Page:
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where I would pick a campsite for my surveys. The trail climbed through gardens above the village, then entered tall primary forest. After an hour and a half of steep climbing, we passed an abandoned hut in the middle of a small overgrown garden just below the ridge-line, at which the trail of our ascent ended in a T-junction. To the right from the junction, a good trail continued along the ridge-line. Several hundred yards along that trail, I picked out a campsite just north of the ridge-line, i.e., on the side towards my new friends’ mountain village. In the opposite direction, to the south of the trail and ridge-line, the ridge sloped gently downhill through tall forests traversed by a gully in which I could hear from below the sound of a stream. I was delighted to have found such a beautiful and convenient site, at the highest local elevation and thus with the best chance of locating high-altitude bird species, offering easy access to gentle terrain good for bird-watching, as well as a nearby source of water for drinking, cooking, washing, and bathing. And so I proposed to my companions that, on the following day, I move up to the campsite and spend a few nights there along with two men to point out birds and to maintain the camp. My friends nodded in agreement until I came to the mention of just two men staying in camp with me. At that point they shook their heads and insisted that this was a dangerous area, and that my camp had to be protected by many armed men. What a dreadful prospect for a bird-watcher! If there were many people, they would inevitably make noise, talk constantly, and scare birds away. Why, I asked, did I need such a large entourage, and what was so dangerous about this beautiful and innocent-looking forest? The prompt answer: at the base of the ridge’s far side (its south side) were villages of bad people referred to as river people, enemies of my mountain friends. River people killed mountain people mainly by poison and sorcery, not by fighting openly with weapons. But the great-grandfather of one young mountain person had been shot and killed with arrows as he was sleeping in his garden hut some distance from the mountain village. The oldest man present during our conversation recalled seeing, as a child, the great-grandfather’s body with the arrows still in him after he had been brought back to the village, and recalled people crying over the body, and his own fear.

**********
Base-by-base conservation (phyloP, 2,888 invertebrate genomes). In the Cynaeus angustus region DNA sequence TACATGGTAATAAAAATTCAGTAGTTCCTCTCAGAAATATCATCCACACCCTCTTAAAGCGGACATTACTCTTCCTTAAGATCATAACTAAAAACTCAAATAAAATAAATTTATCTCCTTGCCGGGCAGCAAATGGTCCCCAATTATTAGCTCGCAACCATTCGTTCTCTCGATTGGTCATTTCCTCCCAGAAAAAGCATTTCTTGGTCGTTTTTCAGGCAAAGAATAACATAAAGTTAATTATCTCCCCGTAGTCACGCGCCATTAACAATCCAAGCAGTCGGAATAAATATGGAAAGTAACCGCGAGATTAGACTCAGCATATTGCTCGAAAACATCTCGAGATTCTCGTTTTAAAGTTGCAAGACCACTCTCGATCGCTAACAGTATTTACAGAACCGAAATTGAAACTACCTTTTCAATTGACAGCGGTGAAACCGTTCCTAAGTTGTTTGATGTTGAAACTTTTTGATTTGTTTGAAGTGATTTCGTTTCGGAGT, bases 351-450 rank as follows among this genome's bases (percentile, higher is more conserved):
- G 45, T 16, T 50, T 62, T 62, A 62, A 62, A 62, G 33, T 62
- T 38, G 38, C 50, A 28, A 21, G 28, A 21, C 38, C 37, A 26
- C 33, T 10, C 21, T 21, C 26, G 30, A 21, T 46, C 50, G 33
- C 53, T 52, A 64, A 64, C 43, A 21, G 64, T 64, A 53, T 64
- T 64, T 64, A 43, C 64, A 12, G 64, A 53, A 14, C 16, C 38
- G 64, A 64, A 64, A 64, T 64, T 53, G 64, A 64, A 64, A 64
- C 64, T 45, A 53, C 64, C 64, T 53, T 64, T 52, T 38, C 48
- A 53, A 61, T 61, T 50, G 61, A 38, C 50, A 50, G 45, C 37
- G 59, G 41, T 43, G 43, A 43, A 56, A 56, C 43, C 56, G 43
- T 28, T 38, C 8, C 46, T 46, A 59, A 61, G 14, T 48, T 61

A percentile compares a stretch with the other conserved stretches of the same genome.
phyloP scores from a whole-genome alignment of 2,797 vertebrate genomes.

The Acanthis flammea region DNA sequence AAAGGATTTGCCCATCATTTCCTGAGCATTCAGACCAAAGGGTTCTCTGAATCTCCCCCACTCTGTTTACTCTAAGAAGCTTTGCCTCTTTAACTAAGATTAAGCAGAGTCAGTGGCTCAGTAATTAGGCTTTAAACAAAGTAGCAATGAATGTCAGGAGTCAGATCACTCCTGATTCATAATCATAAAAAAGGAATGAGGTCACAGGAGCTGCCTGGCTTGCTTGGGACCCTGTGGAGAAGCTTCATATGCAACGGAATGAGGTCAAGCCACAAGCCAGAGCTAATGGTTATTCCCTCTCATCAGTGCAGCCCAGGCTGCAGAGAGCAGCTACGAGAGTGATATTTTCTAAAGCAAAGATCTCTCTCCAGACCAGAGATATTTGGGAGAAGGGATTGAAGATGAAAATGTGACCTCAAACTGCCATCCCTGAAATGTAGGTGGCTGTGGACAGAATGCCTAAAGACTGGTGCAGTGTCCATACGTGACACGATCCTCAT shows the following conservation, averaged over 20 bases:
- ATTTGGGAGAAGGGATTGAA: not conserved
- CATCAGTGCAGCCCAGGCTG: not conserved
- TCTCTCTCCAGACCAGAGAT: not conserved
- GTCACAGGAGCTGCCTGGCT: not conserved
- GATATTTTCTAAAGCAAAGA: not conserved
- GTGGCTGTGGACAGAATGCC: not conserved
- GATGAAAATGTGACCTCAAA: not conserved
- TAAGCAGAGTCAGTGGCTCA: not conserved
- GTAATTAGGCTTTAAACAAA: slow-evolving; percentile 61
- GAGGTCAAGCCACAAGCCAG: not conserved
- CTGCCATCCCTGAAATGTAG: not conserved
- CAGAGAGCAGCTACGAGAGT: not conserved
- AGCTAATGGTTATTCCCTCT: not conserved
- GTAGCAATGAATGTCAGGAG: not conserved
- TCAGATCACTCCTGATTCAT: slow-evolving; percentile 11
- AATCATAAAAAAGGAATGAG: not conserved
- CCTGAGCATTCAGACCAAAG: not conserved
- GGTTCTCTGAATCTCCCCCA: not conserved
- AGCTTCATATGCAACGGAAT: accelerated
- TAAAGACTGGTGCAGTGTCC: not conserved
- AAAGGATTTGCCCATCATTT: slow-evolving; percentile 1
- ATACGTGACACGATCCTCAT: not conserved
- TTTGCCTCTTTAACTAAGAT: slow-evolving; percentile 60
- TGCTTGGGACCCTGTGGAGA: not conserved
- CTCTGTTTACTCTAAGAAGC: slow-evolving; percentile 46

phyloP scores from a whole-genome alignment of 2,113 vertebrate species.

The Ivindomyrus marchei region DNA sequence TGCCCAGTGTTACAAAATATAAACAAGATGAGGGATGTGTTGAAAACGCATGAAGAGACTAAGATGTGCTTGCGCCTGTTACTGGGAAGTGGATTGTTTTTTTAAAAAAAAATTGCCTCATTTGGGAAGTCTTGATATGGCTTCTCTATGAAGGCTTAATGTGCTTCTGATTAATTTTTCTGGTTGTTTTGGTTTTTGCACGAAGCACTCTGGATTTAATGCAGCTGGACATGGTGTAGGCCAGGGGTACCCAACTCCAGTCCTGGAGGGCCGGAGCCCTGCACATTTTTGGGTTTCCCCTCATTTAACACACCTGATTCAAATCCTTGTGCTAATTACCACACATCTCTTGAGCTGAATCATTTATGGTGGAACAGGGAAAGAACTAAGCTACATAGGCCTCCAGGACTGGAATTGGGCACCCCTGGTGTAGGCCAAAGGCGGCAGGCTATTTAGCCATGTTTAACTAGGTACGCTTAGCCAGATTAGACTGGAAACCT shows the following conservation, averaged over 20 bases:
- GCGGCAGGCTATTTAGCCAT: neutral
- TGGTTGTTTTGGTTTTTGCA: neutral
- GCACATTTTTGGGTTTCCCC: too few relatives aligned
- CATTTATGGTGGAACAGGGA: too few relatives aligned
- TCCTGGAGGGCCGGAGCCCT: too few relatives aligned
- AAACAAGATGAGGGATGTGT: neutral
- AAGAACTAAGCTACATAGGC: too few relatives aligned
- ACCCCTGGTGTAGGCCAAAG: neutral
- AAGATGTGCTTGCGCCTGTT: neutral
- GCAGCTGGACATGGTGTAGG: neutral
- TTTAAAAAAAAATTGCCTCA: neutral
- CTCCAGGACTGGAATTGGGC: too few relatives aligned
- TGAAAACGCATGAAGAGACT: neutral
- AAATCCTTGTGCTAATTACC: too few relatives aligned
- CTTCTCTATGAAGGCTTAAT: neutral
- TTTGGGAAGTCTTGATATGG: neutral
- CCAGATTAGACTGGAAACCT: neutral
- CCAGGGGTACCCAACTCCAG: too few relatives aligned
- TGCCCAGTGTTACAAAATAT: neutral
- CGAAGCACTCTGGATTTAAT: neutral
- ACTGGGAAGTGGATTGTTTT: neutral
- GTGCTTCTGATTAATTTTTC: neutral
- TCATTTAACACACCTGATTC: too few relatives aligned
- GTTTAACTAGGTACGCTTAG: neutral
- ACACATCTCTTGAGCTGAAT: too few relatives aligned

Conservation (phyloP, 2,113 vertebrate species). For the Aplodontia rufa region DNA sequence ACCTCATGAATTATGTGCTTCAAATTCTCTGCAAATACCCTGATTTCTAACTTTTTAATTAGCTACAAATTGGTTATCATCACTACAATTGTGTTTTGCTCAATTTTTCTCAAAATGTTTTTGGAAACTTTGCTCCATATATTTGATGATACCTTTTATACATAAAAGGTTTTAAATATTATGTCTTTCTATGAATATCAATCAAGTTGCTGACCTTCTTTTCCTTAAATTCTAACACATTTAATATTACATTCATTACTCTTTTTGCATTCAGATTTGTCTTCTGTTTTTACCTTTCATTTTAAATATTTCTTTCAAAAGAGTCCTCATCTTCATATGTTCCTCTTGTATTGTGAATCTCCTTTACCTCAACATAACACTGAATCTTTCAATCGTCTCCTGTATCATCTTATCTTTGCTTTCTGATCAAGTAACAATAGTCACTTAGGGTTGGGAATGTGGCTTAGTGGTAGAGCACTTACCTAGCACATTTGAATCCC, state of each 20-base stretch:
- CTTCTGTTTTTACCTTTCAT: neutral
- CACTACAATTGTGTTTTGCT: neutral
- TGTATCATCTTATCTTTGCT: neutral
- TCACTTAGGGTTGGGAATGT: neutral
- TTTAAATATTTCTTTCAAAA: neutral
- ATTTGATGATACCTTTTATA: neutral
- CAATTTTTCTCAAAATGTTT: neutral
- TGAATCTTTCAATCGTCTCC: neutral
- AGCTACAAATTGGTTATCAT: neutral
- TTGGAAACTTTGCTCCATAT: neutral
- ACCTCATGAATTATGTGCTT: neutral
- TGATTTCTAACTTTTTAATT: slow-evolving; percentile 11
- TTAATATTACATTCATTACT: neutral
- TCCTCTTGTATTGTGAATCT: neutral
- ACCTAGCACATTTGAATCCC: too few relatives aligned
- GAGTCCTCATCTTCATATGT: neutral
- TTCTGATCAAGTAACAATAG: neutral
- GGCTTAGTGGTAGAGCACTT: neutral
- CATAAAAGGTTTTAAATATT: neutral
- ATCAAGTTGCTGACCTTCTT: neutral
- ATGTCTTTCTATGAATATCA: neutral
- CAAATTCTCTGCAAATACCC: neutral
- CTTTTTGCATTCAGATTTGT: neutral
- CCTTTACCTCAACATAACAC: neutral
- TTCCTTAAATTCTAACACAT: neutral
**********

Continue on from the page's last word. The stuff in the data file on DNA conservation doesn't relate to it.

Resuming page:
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A BOUNDA RY